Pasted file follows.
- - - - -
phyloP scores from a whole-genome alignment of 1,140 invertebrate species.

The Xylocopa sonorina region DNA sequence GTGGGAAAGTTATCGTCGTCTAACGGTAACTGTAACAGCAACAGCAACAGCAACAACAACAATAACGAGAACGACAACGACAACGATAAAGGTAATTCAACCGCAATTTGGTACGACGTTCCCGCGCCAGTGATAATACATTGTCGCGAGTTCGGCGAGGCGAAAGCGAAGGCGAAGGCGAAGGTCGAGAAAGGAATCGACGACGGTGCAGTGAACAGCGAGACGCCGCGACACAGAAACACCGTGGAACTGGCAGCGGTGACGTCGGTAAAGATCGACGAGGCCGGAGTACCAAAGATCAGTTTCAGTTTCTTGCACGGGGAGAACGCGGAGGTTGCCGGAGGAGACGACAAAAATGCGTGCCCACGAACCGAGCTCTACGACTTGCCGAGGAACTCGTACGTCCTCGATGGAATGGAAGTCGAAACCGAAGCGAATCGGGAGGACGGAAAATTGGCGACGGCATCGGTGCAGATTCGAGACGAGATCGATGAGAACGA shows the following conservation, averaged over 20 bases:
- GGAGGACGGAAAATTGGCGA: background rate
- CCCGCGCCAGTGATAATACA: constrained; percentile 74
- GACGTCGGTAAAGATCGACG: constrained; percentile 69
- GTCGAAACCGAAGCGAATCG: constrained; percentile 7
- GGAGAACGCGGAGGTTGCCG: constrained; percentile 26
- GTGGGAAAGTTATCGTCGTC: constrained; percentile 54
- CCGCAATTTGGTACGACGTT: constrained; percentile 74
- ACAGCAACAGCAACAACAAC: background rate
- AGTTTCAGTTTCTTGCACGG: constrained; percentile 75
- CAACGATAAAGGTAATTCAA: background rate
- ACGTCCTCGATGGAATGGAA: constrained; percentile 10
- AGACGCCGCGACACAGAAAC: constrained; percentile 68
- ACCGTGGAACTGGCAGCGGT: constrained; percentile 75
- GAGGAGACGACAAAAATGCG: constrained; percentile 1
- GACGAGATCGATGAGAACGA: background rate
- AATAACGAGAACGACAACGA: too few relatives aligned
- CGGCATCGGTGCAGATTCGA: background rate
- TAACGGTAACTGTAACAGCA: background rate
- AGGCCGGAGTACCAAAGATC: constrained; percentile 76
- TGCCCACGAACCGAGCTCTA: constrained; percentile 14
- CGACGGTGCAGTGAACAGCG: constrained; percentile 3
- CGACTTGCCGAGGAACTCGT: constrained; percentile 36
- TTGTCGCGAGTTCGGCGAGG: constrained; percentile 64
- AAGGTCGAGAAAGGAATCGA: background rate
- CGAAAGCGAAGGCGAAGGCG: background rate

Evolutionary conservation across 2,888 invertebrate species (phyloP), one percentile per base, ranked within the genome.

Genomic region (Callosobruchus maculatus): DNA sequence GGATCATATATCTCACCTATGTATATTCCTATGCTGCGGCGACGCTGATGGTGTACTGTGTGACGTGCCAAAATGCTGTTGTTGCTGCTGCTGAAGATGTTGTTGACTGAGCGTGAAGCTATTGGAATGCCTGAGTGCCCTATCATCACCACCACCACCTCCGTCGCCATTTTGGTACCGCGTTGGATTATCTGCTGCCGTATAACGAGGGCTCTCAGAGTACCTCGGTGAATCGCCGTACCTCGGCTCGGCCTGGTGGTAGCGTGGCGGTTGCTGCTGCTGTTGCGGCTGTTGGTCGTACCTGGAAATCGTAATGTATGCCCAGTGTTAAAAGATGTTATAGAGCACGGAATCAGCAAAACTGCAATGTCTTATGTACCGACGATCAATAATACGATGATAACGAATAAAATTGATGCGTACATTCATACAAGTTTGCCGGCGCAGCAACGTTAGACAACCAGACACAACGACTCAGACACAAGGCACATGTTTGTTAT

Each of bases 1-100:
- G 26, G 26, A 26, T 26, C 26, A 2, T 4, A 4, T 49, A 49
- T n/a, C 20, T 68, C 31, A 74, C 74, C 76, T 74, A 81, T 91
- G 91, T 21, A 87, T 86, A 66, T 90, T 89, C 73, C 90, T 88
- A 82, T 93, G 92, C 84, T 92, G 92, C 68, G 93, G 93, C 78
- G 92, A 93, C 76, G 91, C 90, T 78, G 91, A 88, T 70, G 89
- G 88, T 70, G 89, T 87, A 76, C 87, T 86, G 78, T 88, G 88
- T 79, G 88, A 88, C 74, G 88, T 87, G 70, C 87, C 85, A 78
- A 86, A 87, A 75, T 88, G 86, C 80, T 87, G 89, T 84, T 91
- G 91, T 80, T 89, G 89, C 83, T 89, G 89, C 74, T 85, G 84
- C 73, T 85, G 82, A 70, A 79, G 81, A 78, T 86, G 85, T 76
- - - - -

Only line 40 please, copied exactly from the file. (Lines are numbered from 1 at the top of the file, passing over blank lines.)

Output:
- C 73, T 85, G 82, A 70, A 79, G 81, A 78, T 86, G 85, T 76